This is the last part of Eileen Harrisson's journey into the world of arpilleras, featuring poetry and more of her stunning textile art work.
Dani House gives us powerful insights into the Embroidering for Peace movement in Mexico and reflects with curator Roberta Bacic on how ordinary but, at the same time extraordinary, the practice of embroidering handkerchiefs to denounce murder and forced disappearance in contemporary Mexico is.
Stitched Voices podcast no. 4 is here! Listen to the last of Liv Williams' insightful pieces on the power of conflict textiles.
In today's guest post by Lorna Dillon, we learn more about the history of arpilleras in Chile and beyond, which role they played and still play in denouncing human rights violations, and in the power of the seed of sewn solidarity.
Today, Eileen Harrisson continues her journey into the conflict and the world of arpilleras. Learn more about Continuum, her art work which was exhibited as part of Stitched Voices Aberystwyth, and about the family history and experiences that have found their way into her work.
What value do conflict textiles have for those who created them? And in what ways has the process of the Stitched Voices exhibition itself been valuable? Read our discussion of these questions here.
The third episode of Liv Williams' Stitched Voices podcast is here, featuring Stitched Voices team member Christine Andra and artist Eileen Harrisson - enjoy listening!
In this guest post, Tomoko Sakai reflects on the "Stitching Memoryscapes" exhibition that she organised in three cities in Japan in 2017: Tokyo, Kyoto, and Nagasaki. Read about textile explorations of war, the A-bomb, and natural and nuclear disaster in Japan and their dialogue with conflict textiles from Chile and around the world.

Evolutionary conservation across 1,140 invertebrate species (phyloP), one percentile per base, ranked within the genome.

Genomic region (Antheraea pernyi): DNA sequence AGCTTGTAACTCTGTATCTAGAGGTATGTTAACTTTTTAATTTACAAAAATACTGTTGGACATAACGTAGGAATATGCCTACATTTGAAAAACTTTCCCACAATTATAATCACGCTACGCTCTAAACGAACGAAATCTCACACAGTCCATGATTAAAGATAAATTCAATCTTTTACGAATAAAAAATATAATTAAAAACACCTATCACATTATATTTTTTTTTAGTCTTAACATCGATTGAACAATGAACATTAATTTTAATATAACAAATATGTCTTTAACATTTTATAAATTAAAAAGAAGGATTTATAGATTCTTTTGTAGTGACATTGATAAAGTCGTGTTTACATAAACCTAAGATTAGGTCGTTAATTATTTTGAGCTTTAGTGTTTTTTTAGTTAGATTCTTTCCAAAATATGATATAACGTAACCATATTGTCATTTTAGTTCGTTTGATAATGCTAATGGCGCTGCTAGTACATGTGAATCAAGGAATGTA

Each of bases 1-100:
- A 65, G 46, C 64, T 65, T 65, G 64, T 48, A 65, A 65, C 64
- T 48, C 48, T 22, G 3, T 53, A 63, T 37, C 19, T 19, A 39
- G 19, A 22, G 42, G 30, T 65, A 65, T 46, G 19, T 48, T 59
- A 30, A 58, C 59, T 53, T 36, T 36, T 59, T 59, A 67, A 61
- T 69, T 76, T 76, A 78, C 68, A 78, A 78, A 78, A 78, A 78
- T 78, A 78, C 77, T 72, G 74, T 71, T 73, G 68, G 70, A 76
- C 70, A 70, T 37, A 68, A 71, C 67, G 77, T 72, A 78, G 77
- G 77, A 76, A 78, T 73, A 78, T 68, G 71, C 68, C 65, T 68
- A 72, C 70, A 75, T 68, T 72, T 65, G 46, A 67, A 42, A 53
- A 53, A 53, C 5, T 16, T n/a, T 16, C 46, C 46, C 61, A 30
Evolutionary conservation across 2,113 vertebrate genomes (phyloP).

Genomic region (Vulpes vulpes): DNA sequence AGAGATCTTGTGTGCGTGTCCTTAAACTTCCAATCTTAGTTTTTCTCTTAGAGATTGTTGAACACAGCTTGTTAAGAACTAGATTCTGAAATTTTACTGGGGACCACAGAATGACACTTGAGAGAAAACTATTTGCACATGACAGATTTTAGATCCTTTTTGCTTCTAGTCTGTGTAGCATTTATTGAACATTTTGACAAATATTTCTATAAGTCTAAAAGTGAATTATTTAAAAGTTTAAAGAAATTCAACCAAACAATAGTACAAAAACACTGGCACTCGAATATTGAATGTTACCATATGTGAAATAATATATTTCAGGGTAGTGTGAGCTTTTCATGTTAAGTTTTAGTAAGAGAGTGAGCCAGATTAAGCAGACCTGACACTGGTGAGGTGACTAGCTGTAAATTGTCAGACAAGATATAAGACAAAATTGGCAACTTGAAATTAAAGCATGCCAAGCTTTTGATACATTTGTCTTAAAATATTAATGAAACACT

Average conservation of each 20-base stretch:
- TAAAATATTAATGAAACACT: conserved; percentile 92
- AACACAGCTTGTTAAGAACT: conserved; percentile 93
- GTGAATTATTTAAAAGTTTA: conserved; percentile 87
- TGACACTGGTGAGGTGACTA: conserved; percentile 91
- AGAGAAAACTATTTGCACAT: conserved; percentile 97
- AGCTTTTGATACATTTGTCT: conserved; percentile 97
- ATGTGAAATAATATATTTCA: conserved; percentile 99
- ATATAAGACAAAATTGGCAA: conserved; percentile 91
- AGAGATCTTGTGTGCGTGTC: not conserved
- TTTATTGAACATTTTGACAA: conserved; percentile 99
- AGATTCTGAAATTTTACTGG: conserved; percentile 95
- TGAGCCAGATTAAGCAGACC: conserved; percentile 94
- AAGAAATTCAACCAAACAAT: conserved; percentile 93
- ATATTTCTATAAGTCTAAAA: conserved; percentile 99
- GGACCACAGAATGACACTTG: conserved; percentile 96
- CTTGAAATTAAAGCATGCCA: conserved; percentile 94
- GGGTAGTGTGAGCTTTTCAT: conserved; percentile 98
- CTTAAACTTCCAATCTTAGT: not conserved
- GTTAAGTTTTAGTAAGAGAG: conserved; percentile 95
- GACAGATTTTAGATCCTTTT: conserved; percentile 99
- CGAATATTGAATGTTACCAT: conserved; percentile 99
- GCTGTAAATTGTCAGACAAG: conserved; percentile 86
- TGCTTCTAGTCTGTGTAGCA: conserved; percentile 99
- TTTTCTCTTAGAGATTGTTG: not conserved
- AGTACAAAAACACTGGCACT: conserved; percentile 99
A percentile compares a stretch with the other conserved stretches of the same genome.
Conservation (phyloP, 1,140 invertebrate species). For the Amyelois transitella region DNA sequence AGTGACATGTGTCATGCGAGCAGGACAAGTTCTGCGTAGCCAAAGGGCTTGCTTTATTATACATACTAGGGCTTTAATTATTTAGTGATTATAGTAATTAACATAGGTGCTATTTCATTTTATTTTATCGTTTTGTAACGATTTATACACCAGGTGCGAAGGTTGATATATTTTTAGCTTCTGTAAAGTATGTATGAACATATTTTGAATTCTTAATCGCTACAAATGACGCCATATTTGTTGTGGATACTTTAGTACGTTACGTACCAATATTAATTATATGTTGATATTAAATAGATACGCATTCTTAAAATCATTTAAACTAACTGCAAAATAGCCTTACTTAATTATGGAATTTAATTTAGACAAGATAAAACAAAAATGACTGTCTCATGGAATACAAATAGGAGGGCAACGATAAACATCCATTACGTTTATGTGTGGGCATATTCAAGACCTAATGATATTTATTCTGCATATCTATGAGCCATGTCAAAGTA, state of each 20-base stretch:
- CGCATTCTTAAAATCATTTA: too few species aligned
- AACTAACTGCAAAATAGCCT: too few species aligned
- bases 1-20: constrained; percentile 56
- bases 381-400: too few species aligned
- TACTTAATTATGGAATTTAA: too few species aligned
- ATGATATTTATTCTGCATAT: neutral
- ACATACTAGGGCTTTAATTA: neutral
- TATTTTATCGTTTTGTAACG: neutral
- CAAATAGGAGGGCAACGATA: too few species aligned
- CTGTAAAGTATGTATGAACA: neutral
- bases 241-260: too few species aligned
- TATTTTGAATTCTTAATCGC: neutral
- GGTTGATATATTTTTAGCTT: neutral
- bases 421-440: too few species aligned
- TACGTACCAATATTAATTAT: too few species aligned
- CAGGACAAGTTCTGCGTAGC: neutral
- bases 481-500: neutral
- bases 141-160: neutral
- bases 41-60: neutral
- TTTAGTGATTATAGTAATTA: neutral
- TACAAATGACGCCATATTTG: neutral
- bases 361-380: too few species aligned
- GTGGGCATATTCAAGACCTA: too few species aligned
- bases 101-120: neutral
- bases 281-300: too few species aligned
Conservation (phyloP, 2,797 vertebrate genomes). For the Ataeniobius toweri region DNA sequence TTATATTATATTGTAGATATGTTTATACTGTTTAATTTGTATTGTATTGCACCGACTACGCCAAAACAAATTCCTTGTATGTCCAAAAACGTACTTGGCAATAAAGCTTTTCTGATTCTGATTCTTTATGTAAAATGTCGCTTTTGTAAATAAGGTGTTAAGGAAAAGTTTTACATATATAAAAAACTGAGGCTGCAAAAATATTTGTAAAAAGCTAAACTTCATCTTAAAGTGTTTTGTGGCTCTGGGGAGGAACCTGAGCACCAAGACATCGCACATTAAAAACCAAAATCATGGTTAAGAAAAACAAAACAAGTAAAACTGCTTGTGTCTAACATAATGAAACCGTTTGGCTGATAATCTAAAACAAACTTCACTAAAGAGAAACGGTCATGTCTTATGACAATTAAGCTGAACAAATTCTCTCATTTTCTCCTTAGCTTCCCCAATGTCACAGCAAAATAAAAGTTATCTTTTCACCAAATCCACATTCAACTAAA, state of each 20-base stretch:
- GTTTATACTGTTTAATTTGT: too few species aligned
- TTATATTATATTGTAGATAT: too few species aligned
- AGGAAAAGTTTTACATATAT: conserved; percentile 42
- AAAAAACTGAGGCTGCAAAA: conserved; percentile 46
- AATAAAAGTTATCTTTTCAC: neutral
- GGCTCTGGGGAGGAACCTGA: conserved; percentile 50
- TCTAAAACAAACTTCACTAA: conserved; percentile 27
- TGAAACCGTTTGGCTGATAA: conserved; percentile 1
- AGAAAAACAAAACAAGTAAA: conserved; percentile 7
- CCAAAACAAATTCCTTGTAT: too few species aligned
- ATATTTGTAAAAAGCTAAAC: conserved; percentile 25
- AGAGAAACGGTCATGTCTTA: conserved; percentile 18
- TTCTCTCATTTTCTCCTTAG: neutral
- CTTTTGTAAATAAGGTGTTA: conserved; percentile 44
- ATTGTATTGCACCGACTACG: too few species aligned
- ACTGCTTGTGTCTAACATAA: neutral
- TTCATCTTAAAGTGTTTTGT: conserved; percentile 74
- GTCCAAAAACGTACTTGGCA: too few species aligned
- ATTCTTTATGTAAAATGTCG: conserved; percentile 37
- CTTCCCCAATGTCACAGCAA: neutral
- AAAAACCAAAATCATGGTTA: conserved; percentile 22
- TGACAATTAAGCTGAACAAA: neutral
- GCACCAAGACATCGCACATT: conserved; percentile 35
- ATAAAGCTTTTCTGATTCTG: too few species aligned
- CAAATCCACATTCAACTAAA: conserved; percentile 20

Happy New year, dear Stitched Voices blog followers and friends! We have some more interesting and varied blog posts lined up for you, to make 2018 another year of explorations into the world of conflict textiles. We start with the relaunch of the first part of artist Eileen Harrisson's reflections on her personal "Journey into Conflict and the World of Arpilleras". Enjoy reading!
The arpillera "We are seeds" was not made to be exhibited in an arts gallery. It was made to protest - against environmental pollution caused by the oil industry, forced diappernaces and other injustices in Mexico. Learn more about this disobedient object and its protest life in Jimena Pardo's guest post.